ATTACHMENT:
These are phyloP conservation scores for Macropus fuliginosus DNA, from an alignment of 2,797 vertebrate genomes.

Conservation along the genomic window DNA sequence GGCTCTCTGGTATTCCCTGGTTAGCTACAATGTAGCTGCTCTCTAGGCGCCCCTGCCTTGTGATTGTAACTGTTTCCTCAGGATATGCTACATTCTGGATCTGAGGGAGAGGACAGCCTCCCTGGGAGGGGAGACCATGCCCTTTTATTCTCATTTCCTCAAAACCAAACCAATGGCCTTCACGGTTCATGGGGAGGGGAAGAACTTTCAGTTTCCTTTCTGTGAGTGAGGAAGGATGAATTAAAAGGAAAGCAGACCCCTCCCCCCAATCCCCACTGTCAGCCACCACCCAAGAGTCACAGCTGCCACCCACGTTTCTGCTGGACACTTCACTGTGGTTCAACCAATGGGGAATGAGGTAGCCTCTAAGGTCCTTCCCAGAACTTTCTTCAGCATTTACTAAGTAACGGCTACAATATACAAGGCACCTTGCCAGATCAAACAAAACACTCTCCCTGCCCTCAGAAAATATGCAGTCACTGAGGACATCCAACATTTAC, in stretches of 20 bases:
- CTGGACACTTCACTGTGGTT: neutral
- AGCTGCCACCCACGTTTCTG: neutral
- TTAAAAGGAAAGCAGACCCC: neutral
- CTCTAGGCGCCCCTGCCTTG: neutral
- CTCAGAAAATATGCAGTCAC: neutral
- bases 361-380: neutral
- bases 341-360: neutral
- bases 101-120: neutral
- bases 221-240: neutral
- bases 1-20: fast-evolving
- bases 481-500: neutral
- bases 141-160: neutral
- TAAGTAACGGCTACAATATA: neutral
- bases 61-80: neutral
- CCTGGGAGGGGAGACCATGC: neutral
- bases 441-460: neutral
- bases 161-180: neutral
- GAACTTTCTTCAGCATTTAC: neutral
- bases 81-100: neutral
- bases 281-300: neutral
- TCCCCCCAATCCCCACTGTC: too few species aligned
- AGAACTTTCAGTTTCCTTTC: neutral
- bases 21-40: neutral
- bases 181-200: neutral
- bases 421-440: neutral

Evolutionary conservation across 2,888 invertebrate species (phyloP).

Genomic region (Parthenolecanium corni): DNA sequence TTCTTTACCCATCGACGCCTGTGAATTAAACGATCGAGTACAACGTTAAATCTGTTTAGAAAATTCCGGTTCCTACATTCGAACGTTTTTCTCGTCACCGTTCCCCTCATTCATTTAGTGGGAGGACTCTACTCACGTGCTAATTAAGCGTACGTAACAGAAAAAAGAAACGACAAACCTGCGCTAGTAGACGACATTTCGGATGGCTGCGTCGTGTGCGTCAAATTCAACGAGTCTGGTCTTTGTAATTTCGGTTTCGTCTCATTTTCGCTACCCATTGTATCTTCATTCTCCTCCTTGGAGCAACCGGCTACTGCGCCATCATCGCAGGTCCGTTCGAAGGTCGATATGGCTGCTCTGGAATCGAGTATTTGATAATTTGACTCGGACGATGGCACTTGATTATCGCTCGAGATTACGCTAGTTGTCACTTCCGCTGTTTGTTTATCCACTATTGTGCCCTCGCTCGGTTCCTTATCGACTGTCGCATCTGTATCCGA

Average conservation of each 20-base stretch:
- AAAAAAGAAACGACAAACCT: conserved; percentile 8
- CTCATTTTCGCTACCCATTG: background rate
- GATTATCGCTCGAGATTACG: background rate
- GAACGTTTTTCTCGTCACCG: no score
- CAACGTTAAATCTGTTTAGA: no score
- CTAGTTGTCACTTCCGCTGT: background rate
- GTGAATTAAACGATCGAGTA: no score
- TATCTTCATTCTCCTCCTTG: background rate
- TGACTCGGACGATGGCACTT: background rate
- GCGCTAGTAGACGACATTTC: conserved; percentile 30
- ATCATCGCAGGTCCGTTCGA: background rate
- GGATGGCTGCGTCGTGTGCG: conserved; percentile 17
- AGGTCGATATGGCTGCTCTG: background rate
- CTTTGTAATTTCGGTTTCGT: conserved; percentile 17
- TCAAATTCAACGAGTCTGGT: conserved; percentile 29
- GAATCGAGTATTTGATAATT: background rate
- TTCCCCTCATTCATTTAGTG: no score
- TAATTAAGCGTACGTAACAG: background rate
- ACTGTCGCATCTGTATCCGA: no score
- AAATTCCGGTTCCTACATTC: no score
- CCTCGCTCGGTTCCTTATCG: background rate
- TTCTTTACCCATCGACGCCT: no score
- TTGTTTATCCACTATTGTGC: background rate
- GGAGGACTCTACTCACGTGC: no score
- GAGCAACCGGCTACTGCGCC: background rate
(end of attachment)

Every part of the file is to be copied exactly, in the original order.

These are phyloP conservation scores for Macropus fuliginosus DNA, from an alignment of 2,797 vertebrate genomes.

Conservation along the genomic window DNA sequence GGCTCTCTGGTATTCCCTGGTTAGCTACAATGTAGCTGCTCTCTAGGCGCCCCTGCCTTGTGATTGTAACTGTTTCCTCAGGATATGCTACATTCTGGATCTGAGGGAGAGGACAGCCTCCCTGGGAGGGGAGACCATGCCCTTTTATTCTCATTTCCTCAAAACCAAACCAATGGCCTTCACGGTTCATGGGGAGGGGAAGAACTTTCAGTTTCCTTTCTGTGAGTGAGGAAGGATGAATTAAAAGGAAAGCAGACCCCTCCCCCCAATCCCCACTGTCAGCCACCACCCAAGAGTCACAGCTGCCACCCACGTTTCTGCTGGACACTTCACTGTGGTTCAACCAATGGGGAATGAGGTAGCCTCTAAGGTCCTTCCCAGAACTTTCTTCAGCATTTACTAAGTAACGGCTACAATATACAAGGCACCTTGCCAGATCAAACAAAACACTCTCCCTGCCCTCAGAAAATATGCAGTCACTGAGGACATCCAACATTTAC, in stretches of 20 bases:
- CTGGACACTTCACTGTGGTT: neutral
- AGCTGCCACCCACGTTTCTG: neutral
- TTAAAAGGAAAGCAGACCCC: neutral
- CTCTAGGCGCCCCTGCCTTG: neutral
- CTCAGAAAATATGCAGTCAC: neutral
- bases 361-380: neutral
- bases 341-360: neutral
- bases 101-120: neutral
- bases 221-240: neutral
- bases 1-20: fast-evolving
- bases 481-500: neutral
- bases 141-160: neutral
- TAAGTAACGGCTACAATATA: neutral
- bases 61-80: neutral
- CCTGGGAGGGGAGACCATGC: neutral
- bases 441-460: neutral
- bases 161-180: neutral
- GAACTTTCTTCAGCATTTAC: neutral
- bases 81-100: neutral
- bases 281-300: neutral
- TCCCCCCAATCCCCACTGTC: too few species aligned
- AGAACTTTCAGTTTCCTTTC: neutral
- bases 21-40: neutral
- bases 181-200: neutral
- bases 421-440: neutral

Evolutionary conservation across 2,888 invertebrate species (phyloP).

Genomic region (Parthenolecanium corni): DNA sequence TTCTTTACCCATCGACGCCTGTGAATTAAACGATCGAGTACAACGTTAAATCTGTTTAGAAAATTCCGGTTCCTACATTCGAACGTTTTTCTCGTCACCGTTCCCCTCATTCATTTAGTGGGAGGACTCTACTCACGTGCTAATTAAGCGTACGTAACAGAAAAAAGAAACGACAAACCTGCGCTAGTAGACGACATTTCGGATGGCTGCGTCGTGTGCGTCAAATTCAACGAGTCTGGTCTTTGTAATTTCGGTTTCGTCTCATTTTCGCTACCCATTGTATCTTCATTCTCCTCCTTGGAGCAACCGGCTACTGCGCCATCATCGCAGGTCCGTTCGAAGGTCGATATGGCTGCTCTGGAATCGAGTATTTGATAATTTGACTCGGACGATGGCACTTGATTATCGCTCGAGATTACGCTAGTTGTCACTTCCGCTGTTTGTTTATCCACTATTGTGCCCTCGCTCGGTTCCTTATCGACTGTCGCATCTGTATCCGA

Average conservation of each 20-base stretch:
- AAAAAAGAAACGACAAACCT: conserved; percentile 8
- CTCATTTTCGCTACCCATTG: background rate
- GATTATCGCTCGAGATTACG: background rate
- GAACGTTTTTCTCGTCACCG: no score
- CAACGTTAAATCTGTTTAGA: no score
- CTAGTTGTCACTTCCGCTGT: background rate
- GTGAATTAAACGATCGAGTA: no score
- TATCTTCATTCTCCTCCTTG: background rate
- TGACTCGGACGATGGCACTT: background rate
- GCGCTAGTAGACGACATTTC: conserved; percentile 30
- ATCATCGCAGGTCCGTTCGA: background rate
- GGATGGCTGCGTCGTGTGCG: conserved; percentile 17
- AGGTCGATATGGCTGCTCTG: background rate
- CTTTGTAATTTCGGTTTCGT: conserved; percentile 17
- TCAAATTCAACGAGTCTGGT: conserved; percentile 29
- GAATCGAGTATTTGATAATT: background rate
- TTCCCCTCATTCATTTAGTG: no score
- TAATTAAGCGTACGTAACAG: background rate
- ACTGTCGCATCTGTATCCGA: no score
- AAATTCCGGTTCCTACATTC: no score
- CCTCGCTCGGTTCCTTATCG: background rate
- TTCTTTACCCATCGACGCCT: no score
- TTGTTTATCCACTATTGTGC: background rate
- GGAGGACTCTACTCACGTGC: no score
- GAGCAACCGGCTACTGCGCC: background rate